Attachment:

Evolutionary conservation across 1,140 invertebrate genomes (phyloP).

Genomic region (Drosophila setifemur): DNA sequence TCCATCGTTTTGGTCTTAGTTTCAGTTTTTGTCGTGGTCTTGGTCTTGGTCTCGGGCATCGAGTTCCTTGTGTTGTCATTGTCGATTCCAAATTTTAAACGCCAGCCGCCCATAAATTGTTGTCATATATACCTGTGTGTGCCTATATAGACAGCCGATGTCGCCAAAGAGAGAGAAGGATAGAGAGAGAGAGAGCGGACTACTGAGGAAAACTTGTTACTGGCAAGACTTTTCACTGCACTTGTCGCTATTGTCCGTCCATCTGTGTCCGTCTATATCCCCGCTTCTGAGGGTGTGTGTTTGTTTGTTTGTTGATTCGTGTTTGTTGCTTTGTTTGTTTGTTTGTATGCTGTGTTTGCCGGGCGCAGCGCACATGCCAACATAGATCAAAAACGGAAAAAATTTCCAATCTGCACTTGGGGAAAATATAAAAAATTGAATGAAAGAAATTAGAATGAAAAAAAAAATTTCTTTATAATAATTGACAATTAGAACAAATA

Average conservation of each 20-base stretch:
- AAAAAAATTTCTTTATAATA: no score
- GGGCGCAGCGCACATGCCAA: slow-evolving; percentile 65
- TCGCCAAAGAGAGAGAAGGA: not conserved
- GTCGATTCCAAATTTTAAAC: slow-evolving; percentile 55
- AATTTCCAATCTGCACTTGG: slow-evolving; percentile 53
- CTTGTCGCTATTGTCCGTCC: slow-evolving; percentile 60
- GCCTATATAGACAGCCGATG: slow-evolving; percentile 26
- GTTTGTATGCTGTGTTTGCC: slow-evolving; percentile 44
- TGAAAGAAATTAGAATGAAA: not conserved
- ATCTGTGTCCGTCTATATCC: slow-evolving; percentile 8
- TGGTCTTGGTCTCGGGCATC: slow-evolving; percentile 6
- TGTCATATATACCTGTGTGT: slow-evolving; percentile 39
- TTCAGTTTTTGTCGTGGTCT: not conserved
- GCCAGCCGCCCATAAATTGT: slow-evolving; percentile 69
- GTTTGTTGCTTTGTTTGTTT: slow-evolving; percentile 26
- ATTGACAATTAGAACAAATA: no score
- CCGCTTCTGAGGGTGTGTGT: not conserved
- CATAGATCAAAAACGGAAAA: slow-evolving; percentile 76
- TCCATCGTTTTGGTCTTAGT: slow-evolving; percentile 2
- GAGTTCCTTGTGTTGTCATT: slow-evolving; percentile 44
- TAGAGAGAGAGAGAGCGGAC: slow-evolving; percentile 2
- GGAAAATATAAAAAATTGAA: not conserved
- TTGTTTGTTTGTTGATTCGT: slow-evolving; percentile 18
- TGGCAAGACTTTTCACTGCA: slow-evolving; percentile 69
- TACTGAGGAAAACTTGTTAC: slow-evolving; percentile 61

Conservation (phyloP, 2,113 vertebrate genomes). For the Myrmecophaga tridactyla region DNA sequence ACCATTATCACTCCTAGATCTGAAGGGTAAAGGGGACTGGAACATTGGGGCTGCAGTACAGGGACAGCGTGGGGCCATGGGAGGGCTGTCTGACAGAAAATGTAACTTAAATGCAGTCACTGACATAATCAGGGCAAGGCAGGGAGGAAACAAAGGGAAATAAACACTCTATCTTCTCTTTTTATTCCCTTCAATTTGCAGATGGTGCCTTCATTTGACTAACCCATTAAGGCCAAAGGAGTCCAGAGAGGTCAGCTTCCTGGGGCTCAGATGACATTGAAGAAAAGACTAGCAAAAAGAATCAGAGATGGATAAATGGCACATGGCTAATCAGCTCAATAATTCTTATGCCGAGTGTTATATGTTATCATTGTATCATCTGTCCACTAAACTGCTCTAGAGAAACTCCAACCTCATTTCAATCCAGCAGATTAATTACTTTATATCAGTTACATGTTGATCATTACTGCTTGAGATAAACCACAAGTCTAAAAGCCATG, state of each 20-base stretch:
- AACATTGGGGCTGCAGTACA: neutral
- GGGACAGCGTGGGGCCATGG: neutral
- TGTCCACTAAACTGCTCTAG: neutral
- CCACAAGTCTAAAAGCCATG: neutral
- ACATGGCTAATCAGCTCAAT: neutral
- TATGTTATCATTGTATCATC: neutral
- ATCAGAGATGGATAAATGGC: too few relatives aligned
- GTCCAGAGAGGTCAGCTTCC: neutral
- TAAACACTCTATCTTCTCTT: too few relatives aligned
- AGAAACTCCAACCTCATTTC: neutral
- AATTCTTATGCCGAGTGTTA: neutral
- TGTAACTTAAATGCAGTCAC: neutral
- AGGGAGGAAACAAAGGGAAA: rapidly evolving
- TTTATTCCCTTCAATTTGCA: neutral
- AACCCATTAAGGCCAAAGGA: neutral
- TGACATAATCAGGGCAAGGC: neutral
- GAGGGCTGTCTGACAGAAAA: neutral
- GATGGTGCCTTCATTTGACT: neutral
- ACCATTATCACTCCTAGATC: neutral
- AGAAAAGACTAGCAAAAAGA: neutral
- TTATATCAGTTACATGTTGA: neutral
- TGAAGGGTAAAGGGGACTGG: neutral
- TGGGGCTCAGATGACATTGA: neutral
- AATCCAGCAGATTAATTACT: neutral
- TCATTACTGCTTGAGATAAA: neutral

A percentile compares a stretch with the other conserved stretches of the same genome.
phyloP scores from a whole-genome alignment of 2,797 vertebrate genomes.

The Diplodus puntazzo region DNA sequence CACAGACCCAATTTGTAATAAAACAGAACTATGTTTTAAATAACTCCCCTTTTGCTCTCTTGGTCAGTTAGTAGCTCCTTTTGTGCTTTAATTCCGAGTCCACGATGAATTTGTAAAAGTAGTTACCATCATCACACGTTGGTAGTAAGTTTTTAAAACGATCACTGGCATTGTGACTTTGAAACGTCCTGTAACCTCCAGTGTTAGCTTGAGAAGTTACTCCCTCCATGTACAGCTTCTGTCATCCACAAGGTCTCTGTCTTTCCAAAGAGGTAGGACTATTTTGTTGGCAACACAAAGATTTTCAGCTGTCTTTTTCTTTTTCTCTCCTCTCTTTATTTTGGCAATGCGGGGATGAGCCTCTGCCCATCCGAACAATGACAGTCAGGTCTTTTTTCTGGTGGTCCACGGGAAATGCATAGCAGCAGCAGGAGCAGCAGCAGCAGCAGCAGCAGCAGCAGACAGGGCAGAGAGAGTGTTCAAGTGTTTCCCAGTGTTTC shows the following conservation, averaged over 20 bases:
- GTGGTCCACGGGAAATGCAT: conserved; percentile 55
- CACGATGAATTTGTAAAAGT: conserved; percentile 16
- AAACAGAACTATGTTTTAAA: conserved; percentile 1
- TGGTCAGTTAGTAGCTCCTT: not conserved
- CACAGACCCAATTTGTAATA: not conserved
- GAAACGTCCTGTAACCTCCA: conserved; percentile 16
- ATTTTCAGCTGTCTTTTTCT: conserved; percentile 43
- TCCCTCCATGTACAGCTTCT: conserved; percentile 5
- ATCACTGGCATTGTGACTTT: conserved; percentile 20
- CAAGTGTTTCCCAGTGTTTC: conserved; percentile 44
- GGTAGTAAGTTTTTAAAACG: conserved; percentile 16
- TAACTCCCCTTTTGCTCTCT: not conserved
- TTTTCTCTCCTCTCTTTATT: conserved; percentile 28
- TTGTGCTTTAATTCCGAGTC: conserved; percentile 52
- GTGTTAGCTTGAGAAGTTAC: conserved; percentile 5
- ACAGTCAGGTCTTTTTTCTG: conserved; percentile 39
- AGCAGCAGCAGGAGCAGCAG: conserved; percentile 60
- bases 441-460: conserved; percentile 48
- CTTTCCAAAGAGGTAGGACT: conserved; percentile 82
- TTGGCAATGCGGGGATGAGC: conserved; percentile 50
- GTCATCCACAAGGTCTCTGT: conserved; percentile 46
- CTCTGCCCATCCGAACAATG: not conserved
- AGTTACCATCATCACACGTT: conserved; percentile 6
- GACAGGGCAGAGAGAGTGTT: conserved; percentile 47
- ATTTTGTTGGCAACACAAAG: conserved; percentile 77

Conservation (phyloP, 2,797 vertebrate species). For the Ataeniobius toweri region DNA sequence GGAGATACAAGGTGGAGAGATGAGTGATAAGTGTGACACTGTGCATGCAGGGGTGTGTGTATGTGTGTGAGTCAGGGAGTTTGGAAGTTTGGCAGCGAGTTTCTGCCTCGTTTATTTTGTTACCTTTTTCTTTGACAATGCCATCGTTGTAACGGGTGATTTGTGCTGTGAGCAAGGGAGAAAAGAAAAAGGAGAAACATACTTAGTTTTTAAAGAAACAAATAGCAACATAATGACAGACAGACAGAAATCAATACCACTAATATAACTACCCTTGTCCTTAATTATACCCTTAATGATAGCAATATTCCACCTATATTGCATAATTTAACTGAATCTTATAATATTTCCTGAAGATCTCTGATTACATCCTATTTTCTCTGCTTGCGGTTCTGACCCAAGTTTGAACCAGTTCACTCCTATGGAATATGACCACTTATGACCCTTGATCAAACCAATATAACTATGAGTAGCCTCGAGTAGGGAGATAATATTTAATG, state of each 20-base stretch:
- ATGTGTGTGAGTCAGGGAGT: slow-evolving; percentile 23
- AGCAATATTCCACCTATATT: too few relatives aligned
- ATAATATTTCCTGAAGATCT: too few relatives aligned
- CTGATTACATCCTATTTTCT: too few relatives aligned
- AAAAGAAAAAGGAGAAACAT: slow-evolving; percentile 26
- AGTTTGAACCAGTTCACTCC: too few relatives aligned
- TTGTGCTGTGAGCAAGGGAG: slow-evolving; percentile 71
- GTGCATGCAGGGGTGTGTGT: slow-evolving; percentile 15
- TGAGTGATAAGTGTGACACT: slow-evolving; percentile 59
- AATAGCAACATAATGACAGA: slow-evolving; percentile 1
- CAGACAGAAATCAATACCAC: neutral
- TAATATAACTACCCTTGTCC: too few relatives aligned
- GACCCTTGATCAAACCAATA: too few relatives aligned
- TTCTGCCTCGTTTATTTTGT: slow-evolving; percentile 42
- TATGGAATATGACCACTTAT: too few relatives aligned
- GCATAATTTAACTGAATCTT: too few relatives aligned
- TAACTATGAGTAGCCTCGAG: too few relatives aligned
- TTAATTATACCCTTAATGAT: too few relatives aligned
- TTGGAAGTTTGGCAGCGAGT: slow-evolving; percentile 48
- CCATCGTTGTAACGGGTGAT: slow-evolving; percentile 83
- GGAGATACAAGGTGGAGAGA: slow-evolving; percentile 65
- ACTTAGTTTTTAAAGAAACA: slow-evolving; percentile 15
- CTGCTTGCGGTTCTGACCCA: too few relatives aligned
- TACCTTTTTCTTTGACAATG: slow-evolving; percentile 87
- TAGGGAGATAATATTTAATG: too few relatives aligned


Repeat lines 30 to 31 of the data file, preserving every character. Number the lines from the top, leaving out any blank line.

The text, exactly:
- AACATTGGGGCTGCAGTACA: neutral
- GGGACAGCGTGGGGCCATGG: neutral